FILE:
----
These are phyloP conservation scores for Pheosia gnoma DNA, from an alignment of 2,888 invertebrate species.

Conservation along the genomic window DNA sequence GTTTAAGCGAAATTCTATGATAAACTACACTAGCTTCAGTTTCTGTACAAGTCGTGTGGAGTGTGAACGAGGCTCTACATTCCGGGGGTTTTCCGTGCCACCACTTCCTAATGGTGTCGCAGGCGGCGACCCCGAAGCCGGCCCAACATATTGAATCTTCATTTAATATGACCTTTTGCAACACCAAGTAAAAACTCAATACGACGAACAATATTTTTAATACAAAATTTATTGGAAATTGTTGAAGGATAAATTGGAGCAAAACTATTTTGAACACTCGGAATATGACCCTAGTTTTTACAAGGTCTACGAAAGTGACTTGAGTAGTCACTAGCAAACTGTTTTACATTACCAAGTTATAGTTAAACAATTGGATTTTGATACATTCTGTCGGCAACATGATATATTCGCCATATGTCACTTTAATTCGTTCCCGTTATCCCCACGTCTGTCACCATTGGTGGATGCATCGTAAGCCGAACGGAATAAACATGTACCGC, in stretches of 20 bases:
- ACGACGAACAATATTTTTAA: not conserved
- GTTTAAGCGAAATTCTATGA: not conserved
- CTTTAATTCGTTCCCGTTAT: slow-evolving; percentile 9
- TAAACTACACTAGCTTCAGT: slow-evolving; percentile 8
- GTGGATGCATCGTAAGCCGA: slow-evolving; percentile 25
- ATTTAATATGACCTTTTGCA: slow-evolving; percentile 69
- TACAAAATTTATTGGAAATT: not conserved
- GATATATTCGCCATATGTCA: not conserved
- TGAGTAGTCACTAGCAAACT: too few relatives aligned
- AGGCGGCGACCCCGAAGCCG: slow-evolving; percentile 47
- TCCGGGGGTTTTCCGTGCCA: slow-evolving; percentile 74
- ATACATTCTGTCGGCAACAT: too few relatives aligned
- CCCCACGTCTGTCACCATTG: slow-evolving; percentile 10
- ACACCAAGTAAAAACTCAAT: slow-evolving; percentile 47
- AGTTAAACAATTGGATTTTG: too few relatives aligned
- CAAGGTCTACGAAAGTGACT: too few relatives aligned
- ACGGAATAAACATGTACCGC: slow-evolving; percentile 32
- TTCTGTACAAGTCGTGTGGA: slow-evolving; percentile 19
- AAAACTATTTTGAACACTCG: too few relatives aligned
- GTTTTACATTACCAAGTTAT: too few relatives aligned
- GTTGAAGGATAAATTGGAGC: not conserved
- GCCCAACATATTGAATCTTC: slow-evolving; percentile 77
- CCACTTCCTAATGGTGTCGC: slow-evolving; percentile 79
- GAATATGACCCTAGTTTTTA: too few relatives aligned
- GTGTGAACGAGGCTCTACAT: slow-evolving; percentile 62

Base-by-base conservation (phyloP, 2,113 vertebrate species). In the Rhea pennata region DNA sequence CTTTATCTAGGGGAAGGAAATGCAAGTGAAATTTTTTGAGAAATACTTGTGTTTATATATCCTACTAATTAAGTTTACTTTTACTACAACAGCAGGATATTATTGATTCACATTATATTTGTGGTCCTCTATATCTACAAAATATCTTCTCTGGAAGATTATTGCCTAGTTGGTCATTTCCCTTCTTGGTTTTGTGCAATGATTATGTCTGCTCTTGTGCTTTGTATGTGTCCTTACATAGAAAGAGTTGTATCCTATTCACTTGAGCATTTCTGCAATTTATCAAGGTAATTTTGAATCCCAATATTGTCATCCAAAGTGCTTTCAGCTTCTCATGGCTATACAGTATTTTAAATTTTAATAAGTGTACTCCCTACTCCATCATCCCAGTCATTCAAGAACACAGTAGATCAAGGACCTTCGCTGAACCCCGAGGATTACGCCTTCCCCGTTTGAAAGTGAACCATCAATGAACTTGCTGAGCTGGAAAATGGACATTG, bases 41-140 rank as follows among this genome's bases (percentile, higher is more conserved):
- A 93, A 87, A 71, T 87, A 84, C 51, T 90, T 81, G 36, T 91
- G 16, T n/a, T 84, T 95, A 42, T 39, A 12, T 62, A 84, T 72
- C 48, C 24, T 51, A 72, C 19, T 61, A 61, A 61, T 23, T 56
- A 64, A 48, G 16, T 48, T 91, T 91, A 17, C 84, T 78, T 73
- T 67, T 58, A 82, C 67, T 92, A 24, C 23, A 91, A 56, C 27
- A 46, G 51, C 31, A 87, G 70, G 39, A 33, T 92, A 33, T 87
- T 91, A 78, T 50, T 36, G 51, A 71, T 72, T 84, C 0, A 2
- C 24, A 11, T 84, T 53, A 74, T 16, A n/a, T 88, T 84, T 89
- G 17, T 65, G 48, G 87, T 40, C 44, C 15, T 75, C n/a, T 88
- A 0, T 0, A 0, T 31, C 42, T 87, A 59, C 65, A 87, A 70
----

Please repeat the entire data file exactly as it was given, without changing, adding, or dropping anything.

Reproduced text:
These are phyloP conservation scores for Pheosia gnoma DNA, from an alignment of 2,888 invertebrate species.

Conservation along the genomic window DNA sequence GTTTAAGCGAAATTCTATGATAAACTACACTAGCTTCAGTTTCTGTACAAGTCGTGTGGAGTGTGAACGAGGCTCTACATTCCGGGGGTTTTCCGTGCCACCACTTCCTAATGGTGTCGCAGGCGGCGACCCCGAAGCCGGCCCAACATATTGAATCTTCATTTAATATGACCTTTTGCAACACCAAGTAAAAACTCAATACGACGAACAATATTTTTAATACAAAATTTATTGGAAATTGTTGAAGGATAAATTGGAGCAAAACTATTTTGAACACTCGGAATATGACCCTAGTTTTTACAAGGTCTACGAAAGTGACTTGAGTAGTCACTAGCAAACTGTTTTACATTACCAAGTTATAGTTAAACAATTGGATTTTGATACATTCTGTCGGCAACATGATATATTCGCCATATGTCACTTTAATTCGTTCCCGTTATCCCCACGTCTGTCACCATTGGTGGATGCATCGTAAGCCGAACGGAATAAACATGTACCGC, in stretches of 20 bases:
- ACGACGAACAATATTTTTAA: not conserved
- GTTTAAGCGAAATTCTATGA: not conserved
- CTTTAATTCGTTCCCGTTAT: slow-evolving; percentile 9
- TAAACTACACTAGCTTCAGT: slow-evolving; percentile 8
- GTGGATGCATCGTAAGCCGA: slow-evolving; percentile 25
- ATTTAATATGACCTTTTGCA: slow-evolving; percentile 69
- TACAAAATTTATTGGAAATT: not conserved
- GATATATTCGCCATATGTCA: not conserved
- TGAGTAGTCACTAGCAAACT: too few relatives aligned
- AGGCGGCGACCCCGAAGCCG: slow-evolving; percentile 47
- TCCGGGGGTTTTCCGTGCCA: slow-evolving; percentile 74
- ATACATTCTGTCGGCAACAT: too few relatives aligned
- CCCCACGTCTGTCACCATTG: slow-evolving; percentile 10
- ACACCAAGTAAAAACTCAAT: slow-evolving; percentile 47
- AGTTAAACAATTGGATTTTG: too few relatives aligned
- CAAGGTCTACGAAAGTGACT: too few relatives aligned
- ACGGAATAAACATGTACCGC: slow-evolving; percentile 32
- TTCTGTACAAGTCGTGTGGA: slow-evolving; percentile 19
- AAAACTATTTTGAACACTCG: too few relatives aligned
- GTTTTACATTACCAAGTTAT: too few relatives aligned
- GTTGAAGGATAAATTGGAGC: not conserved
- GCCCAACATATTGAATCTTC: slow-evolving; percentile 77
- CCACTTCCTAATGGTGTCGC: slow-evolving; percentile 79
- GAATATGACCCTAGTTTTTA: too few relatives aligned
- GTGTGAACGAGGCTCTACAT: slow-evolving; percentile 62

Base-by-base conservation (phyloP, 2,113 vertebrate species). In the Rhea pennata region DNA sequence CTTTATCTAGGGGAAGGAAATGCAAGTGAAATTTTTTGAGAAATACTTGTGTTTATATATCCTACTAATTAAGTTTACTTTTACTACAACAGCAGGATATTATTGATTCACATTATATTTGTGGTCCTCTATATCTACAAAATATCTTCTCTGGAAGATTATTGCCTAGTTGGTCATTTCCCTTCTTGGTTTTGTGCAATGATTATGTCTGCTCTTGTGCTTTGTATGTGTCCTTACATAGAAAGAGTTGTATCCTATTCACTTGAGCATTTCTGCAATTTATCAAGGTAATTTTGAATCCCAATATTGTCATCCAAAGTGCTTTCAGCTTCTCATGGCTATACAGTATTTTAAATTTTAATAAGTGTACTCCCTACTCCATCATCCCAGTCATTCAAGAACACAGTAGATCAAGGACCTTCGCTGAACCCCGAGGATTACGCCTTCCCCGTTTGAAAGTGAACCATCAATGAACTTGCTGAGCTGGAAAATGGACATTG, bases 41-140 rank as follows among this genome's bases (percentile, higher is more conserved):
- A 93, A 87, A 71, T 87, A 84, C 51, T 90, T 81, G 36, T 91
- G 16, T n/a, T 84, T 95, A 42, T 39, A 12, T 62, A 84, T 72
- C 48, C 24, T 51, A 72, C 19, T 61, A 61, A 61, T 23, T 56
- A 64, A 48, G 16, T 48, T 91, T 91, A 17, C 84, T 78, T 73
- T 67, T 58, A 82, C 67, T 92, A 24, C 23, A 91, A 56, C 27
- A 46, G 51, C 31, A 87, G 70, G 39, A 33, T 92, A 33, T 87
- T 91, A 78, T 50, T 36, G 51, A 71, T 72, T 84, C 0, A 2
- C 24, A 11, T 84, T 53, A 74, T 16, A n/a, T 88, T 84, T 89
- G 17, T 65, G 48, G 87, T 40, C 44, C 15, T 75, C n/a, T 88
- A 0, T 0, A 0, T 31, C 42, T 87, A 59, C 65, A 87, A 70